Configure the Exchange Server 2007 HUB Transport Role to Receive Internet Mail
Topic Last Modified: 2011-06-16
In Microsoft Exchange Server 2007 , the Edge Transport server and the Hub Transport server are similar. However, they are designed for the specific roles that they play, and have different default settings. For example, the Edge Transport role is configured to accept Internet mail. The Hub Transport role is configured to be as secure as possible, and does not accept mail from unauthenticated (untrusted) sources.
Because the Hub Transport server is designed to be more secure than the Edge Transport server, some customers cannot run, or choose not to run, an Edge Transport server. But what if you want to receive Internet Mail on the Hub server? This topic describes how a receive connector can be configured on a Hub Transport server to receive Internet mail.
Because Microsoft Exchange requires direct access to the Active Directory directory service, Microsoft Exchange servers should not be connected directly to the Internet. Regardless of whether you choose the Edge Transport role or the Hub Transport role to receive Internet mail, the Exchange server should be behind a firewall. The type of firewall that you use depends on the protocols that must access the Internet. For the Client Access Server protocols, such as HTTPS, IMAP, and POP, the Exchange server should sit behind a reverse proxy/port forwarding firewall, such as Internet Security and Acceleration (ISA) Server. ISA can detect and block attacks. For the Simple Mail Transfer Protocol (SMTP), we recommend that you install the Edge Transport role. Unlike other active SMTP filtering solutions, the Edge Transport server includes all the functionality of Exchange 2007 , and can, optionally, be completely disjoined from the rest of the forest.
If you have only one server, we recommend that you consider a hygiene service such as Exchange Hosted Services (EHS). Or, your Internet service provider may offer a similar service. Typically, a common configuration for a single Exchange server is to have Microsoft Exchange sitting directly behind an NAT firewall or a reverse proxy, such as ISA. Obviously, this approach involves some additional risk. But for many smaller customers, the risk is acceptable.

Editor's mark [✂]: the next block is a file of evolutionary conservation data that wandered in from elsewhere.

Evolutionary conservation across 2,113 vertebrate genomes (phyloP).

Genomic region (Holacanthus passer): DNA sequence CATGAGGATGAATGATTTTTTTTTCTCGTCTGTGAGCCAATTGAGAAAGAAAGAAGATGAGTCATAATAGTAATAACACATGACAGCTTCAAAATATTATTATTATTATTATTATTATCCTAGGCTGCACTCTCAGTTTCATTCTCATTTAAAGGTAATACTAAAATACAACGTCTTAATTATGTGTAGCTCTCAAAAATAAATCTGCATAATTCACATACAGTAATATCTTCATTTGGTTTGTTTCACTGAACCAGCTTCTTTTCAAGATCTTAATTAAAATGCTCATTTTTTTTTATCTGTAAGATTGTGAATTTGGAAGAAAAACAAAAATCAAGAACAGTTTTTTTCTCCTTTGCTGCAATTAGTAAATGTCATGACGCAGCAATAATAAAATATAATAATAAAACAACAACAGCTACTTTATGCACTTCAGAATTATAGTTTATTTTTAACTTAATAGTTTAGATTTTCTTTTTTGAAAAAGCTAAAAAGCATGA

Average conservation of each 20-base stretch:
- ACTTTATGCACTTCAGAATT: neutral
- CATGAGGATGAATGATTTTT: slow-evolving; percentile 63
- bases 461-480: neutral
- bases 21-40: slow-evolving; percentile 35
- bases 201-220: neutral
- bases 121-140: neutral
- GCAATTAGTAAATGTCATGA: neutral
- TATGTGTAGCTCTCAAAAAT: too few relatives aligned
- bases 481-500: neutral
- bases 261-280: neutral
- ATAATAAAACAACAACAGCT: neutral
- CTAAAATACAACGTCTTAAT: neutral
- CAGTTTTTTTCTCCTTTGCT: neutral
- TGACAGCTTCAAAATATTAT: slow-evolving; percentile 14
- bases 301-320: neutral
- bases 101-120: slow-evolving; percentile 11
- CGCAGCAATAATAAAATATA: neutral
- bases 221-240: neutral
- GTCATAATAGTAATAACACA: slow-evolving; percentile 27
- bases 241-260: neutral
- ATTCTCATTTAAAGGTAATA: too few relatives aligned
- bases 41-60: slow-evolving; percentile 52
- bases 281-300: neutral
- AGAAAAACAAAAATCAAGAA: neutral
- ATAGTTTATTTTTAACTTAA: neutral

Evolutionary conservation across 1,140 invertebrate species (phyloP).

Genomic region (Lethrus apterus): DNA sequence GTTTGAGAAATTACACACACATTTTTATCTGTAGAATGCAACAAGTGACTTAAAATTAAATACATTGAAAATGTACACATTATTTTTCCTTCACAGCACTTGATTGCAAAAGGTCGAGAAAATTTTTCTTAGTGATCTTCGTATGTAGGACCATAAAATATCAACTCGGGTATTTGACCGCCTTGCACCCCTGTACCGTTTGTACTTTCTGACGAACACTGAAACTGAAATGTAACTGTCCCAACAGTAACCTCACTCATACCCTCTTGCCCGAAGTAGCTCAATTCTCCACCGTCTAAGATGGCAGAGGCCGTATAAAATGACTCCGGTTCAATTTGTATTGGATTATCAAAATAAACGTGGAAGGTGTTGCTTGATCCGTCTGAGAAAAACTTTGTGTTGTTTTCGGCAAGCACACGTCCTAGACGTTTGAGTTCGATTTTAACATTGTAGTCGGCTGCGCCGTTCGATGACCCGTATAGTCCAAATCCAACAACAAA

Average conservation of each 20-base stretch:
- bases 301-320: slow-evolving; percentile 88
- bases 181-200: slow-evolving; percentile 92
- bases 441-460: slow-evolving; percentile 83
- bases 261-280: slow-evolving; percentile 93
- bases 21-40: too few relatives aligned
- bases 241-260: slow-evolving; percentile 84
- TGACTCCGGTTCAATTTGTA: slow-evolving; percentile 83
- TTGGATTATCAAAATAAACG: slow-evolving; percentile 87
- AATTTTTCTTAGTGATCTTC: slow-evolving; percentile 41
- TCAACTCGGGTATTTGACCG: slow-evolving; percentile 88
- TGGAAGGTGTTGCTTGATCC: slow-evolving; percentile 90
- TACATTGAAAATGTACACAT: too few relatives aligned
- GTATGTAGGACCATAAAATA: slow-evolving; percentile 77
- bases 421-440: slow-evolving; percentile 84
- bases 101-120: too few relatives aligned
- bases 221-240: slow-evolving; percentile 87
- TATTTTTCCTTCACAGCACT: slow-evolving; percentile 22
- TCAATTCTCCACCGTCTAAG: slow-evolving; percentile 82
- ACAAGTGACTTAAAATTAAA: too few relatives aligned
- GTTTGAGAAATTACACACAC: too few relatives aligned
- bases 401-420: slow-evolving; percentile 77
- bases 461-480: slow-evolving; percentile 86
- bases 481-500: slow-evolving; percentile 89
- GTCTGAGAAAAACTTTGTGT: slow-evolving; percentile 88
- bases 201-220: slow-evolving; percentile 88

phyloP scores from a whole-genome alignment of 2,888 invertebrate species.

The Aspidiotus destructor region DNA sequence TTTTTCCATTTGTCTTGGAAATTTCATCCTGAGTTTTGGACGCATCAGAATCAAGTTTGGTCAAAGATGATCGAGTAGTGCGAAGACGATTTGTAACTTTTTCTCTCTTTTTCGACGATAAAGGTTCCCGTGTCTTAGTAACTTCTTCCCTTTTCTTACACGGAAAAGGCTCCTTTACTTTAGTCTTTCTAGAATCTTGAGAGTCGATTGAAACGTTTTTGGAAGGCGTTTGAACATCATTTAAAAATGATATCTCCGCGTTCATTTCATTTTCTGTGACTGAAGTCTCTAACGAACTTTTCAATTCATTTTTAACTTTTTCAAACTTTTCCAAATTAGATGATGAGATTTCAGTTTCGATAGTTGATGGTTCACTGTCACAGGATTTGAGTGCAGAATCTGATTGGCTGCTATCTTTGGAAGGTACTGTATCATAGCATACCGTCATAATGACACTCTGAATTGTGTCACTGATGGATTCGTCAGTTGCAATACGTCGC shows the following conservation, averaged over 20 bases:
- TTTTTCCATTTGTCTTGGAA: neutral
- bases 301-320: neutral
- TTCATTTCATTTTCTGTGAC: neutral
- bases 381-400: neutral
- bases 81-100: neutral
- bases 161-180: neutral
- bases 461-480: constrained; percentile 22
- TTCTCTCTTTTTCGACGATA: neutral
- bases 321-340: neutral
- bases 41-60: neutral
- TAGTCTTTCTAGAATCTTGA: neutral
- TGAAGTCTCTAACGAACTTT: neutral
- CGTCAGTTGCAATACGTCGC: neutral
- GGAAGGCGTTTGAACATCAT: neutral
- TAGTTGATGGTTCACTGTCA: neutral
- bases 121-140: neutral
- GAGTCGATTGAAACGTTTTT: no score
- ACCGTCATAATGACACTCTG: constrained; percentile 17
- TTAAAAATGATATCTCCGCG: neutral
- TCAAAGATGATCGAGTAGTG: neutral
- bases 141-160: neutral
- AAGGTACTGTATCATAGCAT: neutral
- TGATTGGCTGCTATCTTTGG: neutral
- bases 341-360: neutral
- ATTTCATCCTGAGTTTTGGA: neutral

For more information about Exchange Server and the options that are available for Internet connections, view the topic How to Configure Connectors for Internet Mail Flow.
When you use the Hub transport server role instead of the Edge Transport server role to receive Internet mail, the following conditions are true for the main server features:
The Edge Transport server can be deployed in a perimeter network. To provide increased security, this server does not have to be joined to a domain. By contrast, the Hub transport server must have a connection to the Active Directory directory service.
The Hub Transport server cannot be isolated. The SMTP stream from the Internet can include more than 70 percent spam. By separating the SMTP stream from your internal traffic, you can help prevent the processing and filtering of spam on the internal servers. Internal servers are then free to perform routing, compliance, and other mailbox to mailbox operations. This is especially important if internal e-mail is mission critical.
The Edge Transport rules agent is not available. Instead, the Hub Transport rules agent is available, and is used largely for compliance. By contrast, the Edge Transport rules are mainly for hygiene. For more information about this topic, view the topic Understanding Transport Rules.
The Hub transport rules include some attachment options. However, Hub Transport cannot scan the incoming MIME stream for malicious attachment types and reject messages at the protocol layer. To work around this missing feature, antivirus products such as Microsoft Forefront can be used to provide this functionality.
The Address rewrite agent is not available on the Hub Transport server. Generally, this agent is used by larger corporations that use Edge Transport server or additional software that can perform this functionality. For more information about this feature, view the topic Managing the Address Rewriting Agent.
Receive connectors represent a logical gateway through which all inbound messages are received. There are many ways to configure receive connectors. However, the following directions describe the least number of steps required to configure receive connectors by using the Exchange Management Console.Configure receive connectors in Exchange Management Console
In Exchange Management Console, click Hub Transport under the Server Configuration node.
In the results pane, click the name of the server that has the Hub Transport server role installed.
In the Work pane, double-click Default <Server_Name> on the Receive Connectors tab.